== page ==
Hey everyone, I thought ET might do well with a stats/betting thread. Although Cross Validated is very helpful with answering my questions, sometimes non-financial data scientists have a hard time connecting the 2 fields. We are lucky enough to have some very smart people on this forum who I and many others would love to learn from. For obvious reasons, I will be hiding some of the variables used in my models going forward. A couple days ago I came across an interesting variable that did a decent job at predicting the 1 month implied vol vs what the market actually realized in the following 30 days (SPX). log(IV t0/RV t1). The variable is the interest rate swap vol (SRVIX). Here is the first model we have. The data is from 2012 - Yesterday. iv_rv = log(IV t0/RV t1) TenYearVol = SRVIX.Index iv_rv ~ TenYearVol Plot1 = regular graph Plot2 = residuals Plot3 = QQ plot Plot4 = summary From looking at the residuals, we can see lots of heteroskesdaticity, and the qqplot tells us that we have some heavy tails, so the distribution is not normal. So I did 2 different transformations, the first was a boxcox, the second was to use a general linear model with a gamma distribution. The gamma distribution was a better fit so I ended up going with that. Here are the stats. We also have a quasi R^2 of .20 (1 - residulas/Null). What do you guys think? Is this trade-able? Maybe not enough data? For the interested, I added a dummy variable, where 1 = SPX was above SMA50 and 0 = SPX was below SMA50, it only marginally increased the R^2.

gonna have to dust off my "Math for Data scientists" lecture at my post grad program or you an just wait for sle,dest, TomM and a couple more quants who are so capable in answering this... One thing I would suggest initially though is to try this on a less liquid, less efficient ticker that you think can also be influenced by your variable and see if you get somewhat similar results.. then it gets interesting.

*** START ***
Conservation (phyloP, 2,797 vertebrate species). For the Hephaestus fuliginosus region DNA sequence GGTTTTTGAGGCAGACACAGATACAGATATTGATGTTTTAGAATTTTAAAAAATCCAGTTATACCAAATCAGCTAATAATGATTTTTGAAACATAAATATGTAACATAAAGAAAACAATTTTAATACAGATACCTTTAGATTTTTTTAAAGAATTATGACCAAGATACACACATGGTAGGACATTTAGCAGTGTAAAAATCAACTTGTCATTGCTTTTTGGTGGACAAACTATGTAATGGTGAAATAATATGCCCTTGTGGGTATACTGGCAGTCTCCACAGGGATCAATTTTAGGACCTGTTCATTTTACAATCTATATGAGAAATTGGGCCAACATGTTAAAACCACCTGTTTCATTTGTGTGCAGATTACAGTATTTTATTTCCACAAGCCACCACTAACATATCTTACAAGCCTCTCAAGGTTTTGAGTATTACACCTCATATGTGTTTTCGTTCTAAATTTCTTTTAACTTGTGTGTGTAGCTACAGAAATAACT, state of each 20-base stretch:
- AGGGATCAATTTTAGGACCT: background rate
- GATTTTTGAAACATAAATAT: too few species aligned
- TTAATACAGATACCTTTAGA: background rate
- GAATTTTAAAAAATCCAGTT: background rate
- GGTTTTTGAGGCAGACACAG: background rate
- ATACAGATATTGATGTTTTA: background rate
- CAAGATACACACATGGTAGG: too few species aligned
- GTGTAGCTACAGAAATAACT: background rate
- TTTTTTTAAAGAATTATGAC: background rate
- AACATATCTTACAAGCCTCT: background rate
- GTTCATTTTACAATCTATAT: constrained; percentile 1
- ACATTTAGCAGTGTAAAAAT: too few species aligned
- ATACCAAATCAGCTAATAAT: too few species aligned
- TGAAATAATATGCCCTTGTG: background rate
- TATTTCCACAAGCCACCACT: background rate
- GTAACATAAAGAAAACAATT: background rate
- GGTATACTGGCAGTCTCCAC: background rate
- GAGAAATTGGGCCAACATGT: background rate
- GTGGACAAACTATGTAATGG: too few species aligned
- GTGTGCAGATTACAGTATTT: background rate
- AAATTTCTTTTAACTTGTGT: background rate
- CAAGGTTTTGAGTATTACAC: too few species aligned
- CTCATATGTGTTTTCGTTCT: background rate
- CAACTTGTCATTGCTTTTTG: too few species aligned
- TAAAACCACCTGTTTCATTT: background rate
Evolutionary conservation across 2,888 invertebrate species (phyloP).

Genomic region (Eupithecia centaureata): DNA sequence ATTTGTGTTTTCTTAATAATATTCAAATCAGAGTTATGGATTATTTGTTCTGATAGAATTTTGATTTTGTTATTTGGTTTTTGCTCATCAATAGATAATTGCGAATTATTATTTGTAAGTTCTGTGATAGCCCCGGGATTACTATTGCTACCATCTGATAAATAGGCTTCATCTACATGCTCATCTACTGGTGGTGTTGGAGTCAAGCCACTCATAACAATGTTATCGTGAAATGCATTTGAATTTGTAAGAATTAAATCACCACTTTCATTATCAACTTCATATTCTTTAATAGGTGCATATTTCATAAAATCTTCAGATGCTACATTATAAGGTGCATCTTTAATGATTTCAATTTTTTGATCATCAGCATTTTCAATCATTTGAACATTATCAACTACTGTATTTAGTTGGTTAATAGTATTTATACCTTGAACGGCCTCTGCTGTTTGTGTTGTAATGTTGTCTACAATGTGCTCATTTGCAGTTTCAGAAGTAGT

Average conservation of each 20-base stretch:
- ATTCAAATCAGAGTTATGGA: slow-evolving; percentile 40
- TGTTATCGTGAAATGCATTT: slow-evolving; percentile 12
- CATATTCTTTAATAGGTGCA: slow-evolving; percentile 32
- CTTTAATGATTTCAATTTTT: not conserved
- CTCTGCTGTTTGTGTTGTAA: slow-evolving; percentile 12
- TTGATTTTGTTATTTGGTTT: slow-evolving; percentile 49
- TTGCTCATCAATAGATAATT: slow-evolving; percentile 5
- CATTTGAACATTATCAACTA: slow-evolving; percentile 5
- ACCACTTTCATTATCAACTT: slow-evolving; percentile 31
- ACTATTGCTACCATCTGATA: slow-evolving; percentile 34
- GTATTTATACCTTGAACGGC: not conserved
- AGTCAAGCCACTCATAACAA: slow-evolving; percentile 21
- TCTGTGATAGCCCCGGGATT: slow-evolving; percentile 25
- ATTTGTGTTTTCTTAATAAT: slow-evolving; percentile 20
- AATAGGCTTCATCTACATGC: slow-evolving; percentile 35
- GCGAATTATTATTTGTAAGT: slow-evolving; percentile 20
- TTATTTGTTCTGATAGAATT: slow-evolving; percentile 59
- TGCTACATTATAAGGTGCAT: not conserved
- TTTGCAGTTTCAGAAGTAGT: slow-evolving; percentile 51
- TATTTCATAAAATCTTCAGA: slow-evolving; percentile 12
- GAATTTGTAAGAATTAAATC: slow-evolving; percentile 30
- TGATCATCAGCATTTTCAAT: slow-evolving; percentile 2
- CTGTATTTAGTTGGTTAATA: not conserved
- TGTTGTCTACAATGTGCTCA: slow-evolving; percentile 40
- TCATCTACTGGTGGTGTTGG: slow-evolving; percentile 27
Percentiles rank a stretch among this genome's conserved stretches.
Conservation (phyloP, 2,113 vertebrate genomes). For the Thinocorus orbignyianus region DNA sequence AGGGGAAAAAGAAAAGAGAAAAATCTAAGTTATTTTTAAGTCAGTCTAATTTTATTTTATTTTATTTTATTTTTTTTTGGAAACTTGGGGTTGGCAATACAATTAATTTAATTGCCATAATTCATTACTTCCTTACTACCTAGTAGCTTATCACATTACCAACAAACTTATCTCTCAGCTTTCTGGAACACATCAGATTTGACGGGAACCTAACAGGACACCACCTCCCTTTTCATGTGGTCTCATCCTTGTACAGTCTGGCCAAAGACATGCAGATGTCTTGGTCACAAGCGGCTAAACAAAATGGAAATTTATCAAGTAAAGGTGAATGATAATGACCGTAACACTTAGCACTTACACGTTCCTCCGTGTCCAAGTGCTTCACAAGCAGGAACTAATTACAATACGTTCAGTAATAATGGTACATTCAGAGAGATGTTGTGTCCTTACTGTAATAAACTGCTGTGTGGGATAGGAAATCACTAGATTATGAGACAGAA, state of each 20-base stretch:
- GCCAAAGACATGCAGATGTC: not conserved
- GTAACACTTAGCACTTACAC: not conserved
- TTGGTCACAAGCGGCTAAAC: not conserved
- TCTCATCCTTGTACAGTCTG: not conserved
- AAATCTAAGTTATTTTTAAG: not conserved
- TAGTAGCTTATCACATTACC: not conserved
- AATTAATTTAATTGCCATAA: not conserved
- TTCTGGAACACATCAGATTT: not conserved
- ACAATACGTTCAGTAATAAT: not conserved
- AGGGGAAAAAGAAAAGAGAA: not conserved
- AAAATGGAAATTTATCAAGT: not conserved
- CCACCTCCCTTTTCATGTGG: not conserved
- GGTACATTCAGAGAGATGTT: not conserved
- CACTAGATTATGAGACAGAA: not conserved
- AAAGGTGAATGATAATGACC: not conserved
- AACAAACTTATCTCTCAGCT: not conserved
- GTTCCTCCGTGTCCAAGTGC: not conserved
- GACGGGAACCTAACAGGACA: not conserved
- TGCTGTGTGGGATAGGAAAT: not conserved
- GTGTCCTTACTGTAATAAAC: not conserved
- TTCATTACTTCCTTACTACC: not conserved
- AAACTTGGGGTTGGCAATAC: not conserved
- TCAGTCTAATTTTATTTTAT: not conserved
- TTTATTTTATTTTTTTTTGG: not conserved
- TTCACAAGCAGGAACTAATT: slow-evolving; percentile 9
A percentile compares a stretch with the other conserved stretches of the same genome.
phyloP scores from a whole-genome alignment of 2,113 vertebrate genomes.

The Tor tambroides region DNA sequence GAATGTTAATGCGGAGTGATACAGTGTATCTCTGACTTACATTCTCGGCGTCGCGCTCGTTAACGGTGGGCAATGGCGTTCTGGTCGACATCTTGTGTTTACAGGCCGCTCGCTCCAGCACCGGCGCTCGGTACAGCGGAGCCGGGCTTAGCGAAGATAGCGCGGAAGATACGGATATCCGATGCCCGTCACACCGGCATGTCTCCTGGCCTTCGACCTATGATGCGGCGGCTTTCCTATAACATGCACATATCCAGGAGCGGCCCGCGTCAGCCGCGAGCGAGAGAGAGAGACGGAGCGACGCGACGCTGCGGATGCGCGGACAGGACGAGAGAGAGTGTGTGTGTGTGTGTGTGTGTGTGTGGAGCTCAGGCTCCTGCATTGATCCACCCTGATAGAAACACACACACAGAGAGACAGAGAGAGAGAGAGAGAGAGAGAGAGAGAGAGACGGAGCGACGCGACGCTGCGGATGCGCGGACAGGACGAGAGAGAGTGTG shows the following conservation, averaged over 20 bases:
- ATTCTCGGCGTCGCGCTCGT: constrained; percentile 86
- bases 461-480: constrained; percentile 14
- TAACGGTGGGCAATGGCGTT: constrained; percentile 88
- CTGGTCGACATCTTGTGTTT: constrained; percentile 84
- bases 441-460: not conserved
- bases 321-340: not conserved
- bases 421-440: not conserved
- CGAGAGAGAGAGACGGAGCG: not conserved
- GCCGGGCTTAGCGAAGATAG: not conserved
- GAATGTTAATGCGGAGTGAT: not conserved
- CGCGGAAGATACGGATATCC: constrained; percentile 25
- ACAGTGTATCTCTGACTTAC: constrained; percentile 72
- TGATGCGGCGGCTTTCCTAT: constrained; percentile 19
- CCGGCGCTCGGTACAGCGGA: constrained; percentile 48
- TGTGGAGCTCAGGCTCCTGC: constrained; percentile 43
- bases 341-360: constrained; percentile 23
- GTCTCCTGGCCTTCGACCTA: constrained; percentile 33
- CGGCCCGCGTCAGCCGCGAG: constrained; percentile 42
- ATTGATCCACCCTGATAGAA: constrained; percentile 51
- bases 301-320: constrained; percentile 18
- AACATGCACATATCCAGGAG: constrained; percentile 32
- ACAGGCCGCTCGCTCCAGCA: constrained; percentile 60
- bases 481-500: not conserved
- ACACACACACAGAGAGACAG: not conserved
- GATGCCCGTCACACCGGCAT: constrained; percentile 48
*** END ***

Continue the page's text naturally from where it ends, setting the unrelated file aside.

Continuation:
While this is a bit beyond my pay-grade... I do like posts like this. (Thank you!) Curious if some additional clarity may be extracted if the data were segregated into periods where the IV clearly missed the event, and "more normal" periods where the log(IV/RV) was "relatively well behaved". -- Initially ignore the periods where IV underestimated (perhaps only consider periods of Contango as an approximation, or only times with positive value of log(IV/RV)). My assumption with this separation of the data, is that the IV cannot predict the unknown, so remove the large unknowns from the equation.

Almost didn't recognize you with the new display!! That's the end goal, is to find predictors of less liquid underlyings. However I thought I would get some statistical advise on a more liquid underlying where the data is much cleaner. If I remove the outliers the data looks much cleaner, but I am not to sure it's right to remove them as it significantly changes the slope of the line (expected value). I'll post a photo of it later this evening!!!

I am trying to de-jump earnings in implied vol for backtesting purposes. Any easy ways to do this? I have the rolling 30 day implied vol and the rolling day 60 implied vol + all the earnings dates